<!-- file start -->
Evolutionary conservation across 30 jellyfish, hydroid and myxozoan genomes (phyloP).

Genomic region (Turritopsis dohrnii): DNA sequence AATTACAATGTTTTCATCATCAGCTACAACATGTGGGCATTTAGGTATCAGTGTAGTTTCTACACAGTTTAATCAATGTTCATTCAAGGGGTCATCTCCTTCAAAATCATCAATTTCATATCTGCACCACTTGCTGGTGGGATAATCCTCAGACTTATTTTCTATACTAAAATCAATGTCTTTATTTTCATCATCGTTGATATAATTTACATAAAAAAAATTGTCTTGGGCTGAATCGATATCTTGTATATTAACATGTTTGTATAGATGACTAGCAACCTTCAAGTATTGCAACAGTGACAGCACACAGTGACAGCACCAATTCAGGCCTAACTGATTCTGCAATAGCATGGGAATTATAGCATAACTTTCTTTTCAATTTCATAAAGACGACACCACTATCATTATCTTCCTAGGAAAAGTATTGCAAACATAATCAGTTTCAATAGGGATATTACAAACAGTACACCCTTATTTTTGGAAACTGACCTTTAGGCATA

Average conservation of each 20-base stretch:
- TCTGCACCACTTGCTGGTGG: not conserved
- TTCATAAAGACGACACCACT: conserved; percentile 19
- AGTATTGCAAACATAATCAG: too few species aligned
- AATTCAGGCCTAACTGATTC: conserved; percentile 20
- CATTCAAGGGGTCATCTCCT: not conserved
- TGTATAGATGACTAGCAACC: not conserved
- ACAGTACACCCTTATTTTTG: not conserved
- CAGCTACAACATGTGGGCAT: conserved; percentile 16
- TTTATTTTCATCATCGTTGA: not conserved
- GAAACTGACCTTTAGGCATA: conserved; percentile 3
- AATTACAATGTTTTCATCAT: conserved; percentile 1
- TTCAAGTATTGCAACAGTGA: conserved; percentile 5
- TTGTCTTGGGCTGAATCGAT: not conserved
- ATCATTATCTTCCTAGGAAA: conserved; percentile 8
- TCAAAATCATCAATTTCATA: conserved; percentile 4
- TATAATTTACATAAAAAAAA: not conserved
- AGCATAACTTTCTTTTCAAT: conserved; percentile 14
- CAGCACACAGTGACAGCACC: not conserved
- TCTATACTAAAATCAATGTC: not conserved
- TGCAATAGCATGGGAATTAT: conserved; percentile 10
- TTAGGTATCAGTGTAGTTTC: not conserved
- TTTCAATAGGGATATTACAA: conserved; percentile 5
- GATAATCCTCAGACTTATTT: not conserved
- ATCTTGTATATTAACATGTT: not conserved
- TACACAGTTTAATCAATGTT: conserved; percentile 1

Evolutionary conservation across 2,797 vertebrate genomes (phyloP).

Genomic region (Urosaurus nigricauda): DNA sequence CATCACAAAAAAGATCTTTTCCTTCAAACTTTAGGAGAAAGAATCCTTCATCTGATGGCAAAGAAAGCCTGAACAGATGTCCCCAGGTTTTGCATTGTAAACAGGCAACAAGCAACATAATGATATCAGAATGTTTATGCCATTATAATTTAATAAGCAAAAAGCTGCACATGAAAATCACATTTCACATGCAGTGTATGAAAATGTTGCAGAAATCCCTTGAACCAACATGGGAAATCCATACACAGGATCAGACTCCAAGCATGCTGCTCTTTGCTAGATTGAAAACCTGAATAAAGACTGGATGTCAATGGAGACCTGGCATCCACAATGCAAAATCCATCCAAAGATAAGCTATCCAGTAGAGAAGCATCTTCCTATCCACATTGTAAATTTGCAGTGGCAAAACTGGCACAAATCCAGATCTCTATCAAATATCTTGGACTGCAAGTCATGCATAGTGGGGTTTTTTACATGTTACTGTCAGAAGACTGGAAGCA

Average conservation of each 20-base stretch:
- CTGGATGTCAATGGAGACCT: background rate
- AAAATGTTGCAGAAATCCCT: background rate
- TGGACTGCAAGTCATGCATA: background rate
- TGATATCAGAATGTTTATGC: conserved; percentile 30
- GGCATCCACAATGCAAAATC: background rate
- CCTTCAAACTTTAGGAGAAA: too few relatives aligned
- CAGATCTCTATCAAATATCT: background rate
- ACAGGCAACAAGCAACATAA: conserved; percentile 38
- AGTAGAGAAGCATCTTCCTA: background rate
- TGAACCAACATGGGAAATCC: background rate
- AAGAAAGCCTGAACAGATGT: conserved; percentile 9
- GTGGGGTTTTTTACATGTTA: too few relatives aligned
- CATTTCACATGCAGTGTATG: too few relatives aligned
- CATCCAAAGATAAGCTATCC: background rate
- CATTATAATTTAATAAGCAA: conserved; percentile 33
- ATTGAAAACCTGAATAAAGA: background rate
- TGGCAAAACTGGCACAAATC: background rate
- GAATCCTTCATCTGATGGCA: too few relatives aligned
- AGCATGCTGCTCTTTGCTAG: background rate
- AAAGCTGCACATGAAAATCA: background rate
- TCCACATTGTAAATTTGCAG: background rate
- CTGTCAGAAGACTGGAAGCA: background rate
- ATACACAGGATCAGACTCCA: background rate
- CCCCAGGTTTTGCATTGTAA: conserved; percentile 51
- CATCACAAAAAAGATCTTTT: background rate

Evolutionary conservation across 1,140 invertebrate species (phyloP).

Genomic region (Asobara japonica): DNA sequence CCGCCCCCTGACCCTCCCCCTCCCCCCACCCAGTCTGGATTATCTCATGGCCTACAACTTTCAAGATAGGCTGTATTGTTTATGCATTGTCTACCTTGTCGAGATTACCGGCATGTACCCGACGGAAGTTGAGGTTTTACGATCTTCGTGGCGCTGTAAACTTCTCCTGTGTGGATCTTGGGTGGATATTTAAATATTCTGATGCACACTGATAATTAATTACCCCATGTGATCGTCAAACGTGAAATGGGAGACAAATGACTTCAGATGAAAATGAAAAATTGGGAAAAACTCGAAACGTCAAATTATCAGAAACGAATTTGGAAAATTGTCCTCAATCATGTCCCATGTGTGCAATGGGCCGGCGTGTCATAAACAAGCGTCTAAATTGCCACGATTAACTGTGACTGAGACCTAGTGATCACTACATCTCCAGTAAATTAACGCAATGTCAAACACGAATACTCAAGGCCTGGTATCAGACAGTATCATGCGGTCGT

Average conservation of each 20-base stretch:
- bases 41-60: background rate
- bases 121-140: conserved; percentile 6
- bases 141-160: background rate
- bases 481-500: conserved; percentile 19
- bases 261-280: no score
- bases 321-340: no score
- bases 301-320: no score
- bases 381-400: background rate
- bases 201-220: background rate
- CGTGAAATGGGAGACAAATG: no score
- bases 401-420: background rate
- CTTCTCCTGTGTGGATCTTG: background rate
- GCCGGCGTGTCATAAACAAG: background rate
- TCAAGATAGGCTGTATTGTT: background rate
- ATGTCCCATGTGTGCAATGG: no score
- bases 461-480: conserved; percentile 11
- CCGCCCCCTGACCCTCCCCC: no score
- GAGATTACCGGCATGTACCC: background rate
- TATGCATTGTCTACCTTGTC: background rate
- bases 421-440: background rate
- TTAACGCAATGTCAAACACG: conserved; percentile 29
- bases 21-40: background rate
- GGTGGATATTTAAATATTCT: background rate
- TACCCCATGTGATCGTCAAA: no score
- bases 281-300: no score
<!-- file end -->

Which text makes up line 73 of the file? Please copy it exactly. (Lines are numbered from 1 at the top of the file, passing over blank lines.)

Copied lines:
- TCAAGATAGGCTGTATTGTT: background rate